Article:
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Type 2 Diabetes Exploding in Asia
Posted: Wednesday, June 10, 2009
New research suggests diabetes is becoming a global problem, with more than 60% of all cases likely to occur in Asia. What is so unusual is that many affected individuals are not technically overweight or obese. That is, they are "metabolically obese," defined as having a normal body weight, but increased abdominal obesity.
In the West, Type 2 diabetes is often seen as a consequence of diet, age and obesity but researchers say those affected in Asia are relatively young and less likely to be struggling with weight gain.
Citing figures from the International Diabetes Federation, researchers say while people from Japan to Pakistan generally have lower rates of fat, they can have a similar or even higher prevalence of diabetes than in the West.
The problem is that although Asian obesity rates are low, changing diets and sedentary lifestyles, associated with rapid economic development, are taking their toll.
"Type 2 diabetes is an increasing epidemic in Asia, characterized by rapid rates of increase over short periods and onset at a relatively young age and low body mass index," Dr. Chan, lead investigator notes.
To examine the epidemiology, risk factors, and pathophysiology of Type 2 diabetes in Asia, the researchers conducted a search of MEDLINE for relevant studies. Only studies published between January 1980 and March 2009 were included in the review, and studies that looked solely at Type 1 diabetes were excluded.
The review found that the prevalence of Type 2 diabetes has risen from 1% in 1980 to 5.5% in 2001 in China, for example; it rose from 3% in the 1970s to 12% in 2000 among Indian adults, and from 2.3% to 6.8% in rural Bangladesh.
The authors also found evidence that the diabetes epidemic is being fueled, in part, by "diabetes begetting diabetes." They explain that an elevated risk of gestational diabetes coupled with poor nutrition in utero and overnutrition later in life may be a contributing factor in some populations.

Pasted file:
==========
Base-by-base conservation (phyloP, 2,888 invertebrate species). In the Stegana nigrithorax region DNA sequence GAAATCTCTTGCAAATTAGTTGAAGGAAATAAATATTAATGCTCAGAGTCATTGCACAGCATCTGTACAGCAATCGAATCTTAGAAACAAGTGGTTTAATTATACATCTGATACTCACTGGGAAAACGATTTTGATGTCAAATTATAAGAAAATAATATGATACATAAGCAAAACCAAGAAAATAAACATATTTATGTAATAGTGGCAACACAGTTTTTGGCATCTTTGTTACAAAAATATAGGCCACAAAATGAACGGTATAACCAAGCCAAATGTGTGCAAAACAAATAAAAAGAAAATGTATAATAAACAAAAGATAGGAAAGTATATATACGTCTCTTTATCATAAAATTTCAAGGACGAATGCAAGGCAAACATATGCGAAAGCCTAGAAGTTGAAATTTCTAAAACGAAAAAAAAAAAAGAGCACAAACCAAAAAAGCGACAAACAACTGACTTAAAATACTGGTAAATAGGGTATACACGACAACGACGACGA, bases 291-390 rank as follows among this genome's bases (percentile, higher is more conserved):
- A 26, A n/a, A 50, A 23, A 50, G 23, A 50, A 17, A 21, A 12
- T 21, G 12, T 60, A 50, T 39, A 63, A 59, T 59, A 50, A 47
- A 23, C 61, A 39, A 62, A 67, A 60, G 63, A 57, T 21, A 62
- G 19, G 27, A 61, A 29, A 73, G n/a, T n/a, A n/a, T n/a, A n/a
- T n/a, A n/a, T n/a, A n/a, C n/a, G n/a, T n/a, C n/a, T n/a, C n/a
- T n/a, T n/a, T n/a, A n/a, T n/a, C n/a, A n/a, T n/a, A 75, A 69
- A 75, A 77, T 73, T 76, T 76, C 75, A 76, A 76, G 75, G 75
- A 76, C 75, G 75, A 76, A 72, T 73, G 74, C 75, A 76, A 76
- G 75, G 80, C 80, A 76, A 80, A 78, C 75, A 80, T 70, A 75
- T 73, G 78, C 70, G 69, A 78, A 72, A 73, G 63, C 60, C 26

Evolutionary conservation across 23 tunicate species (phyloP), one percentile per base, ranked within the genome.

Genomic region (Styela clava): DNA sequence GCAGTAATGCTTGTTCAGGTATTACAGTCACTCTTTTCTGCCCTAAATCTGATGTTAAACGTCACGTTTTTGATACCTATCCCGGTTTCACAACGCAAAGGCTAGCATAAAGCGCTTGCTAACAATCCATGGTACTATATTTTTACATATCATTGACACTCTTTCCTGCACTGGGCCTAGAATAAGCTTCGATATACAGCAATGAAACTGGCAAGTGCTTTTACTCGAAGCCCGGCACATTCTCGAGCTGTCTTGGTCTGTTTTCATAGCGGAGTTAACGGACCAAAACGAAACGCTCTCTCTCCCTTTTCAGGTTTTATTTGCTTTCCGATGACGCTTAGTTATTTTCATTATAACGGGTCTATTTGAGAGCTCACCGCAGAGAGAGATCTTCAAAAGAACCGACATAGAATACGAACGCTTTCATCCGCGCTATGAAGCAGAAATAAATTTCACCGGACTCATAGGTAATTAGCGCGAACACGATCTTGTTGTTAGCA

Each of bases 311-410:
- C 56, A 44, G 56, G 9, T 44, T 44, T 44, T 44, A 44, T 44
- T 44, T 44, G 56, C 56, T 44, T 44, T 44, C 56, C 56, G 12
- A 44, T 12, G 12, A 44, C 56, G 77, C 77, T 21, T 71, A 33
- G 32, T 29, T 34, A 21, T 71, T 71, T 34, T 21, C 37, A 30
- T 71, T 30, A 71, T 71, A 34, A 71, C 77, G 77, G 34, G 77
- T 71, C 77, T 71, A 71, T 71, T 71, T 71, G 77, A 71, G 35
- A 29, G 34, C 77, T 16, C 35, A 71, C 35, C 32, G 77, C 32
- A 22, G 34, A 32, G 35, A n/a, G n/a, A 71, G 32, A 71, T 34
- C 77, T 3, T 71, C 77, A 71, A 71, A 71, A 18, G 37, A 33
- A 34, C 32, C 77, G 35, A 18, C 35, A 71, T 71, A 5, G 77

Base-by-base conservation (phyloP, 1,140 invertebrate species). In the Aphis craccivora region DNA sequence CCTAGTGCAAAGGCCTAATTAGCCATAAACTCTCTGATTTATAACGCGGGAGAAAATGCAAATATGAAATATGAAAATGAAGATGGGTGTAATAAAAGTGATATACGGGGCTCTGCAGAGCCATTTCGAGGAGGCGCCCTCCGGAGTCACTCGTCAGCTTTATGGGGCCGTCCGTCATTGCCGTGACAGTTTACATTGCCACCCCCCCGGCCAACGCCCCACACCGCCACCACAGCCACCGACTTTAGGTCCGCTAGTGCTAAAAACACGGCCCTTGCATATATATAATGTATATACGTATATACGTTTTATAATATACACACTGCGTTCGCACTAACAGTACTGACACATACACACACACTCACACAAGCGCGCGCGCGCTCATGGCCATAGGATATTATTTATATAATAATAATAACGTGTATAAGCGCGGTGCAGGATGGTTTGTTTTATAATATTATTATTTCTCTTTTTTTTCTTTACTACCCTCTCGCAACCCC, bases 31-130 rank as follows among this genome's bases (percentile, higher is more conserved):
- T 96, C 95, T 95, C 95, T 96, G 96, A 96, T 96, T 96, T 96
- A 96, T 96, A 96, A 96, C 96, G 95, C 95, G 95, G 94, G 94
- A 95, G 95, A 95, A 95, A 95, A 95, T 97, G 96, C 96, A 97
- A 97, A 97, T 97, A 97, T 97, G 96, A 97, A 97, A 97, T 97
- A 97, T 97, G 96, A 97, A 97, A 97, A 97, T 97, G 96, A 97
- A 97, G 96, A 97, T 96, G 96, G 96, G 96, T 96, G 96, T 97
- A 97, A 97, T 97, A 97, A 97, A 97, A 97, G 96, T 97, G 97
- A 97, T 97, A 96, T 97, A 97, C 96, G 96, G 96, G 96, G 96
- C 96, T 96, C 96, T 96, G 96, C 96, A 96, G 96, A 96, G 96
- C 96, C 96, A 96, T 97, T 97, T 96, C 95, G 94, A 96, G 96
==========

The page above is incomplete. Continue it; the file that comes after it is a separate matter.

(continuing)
Asians, on average, are still far less fat than Westerners, but they are gaining weight around their waists, which is often a precursor for diabetes.
Another alarming aspect of the findings is that young people in Asia seem much more prone to diabetes than young people in the West. A large proportion of victims are between 20 and 59. In the West, the disease tends to strike people between 60 and 79.
With the young age of onset and the long disease duration that follows, the researchers note that the Asian diabetic population is at high risk for cardiorenal complications. At the same time, cancer is increasing as a key cause of morbidity and mortality in this population.
A study published by the Journal of the American Medical Association predicts that cases of diabetes worldwide will grow from 240 million in 2007 to 380 million in 2025. About 60 percent of those cases will be in Asia.
"To curb this epidemic," the authors conclude, "an integrated strategy combining population-wide preventive policies, early detection, and multidisciplinary care programs may reduce the risk of diabetes and associated complications in the general population and in high-risk individuals."
Source: Diabetes In Control: JAMA 2009;301:2129-2140.
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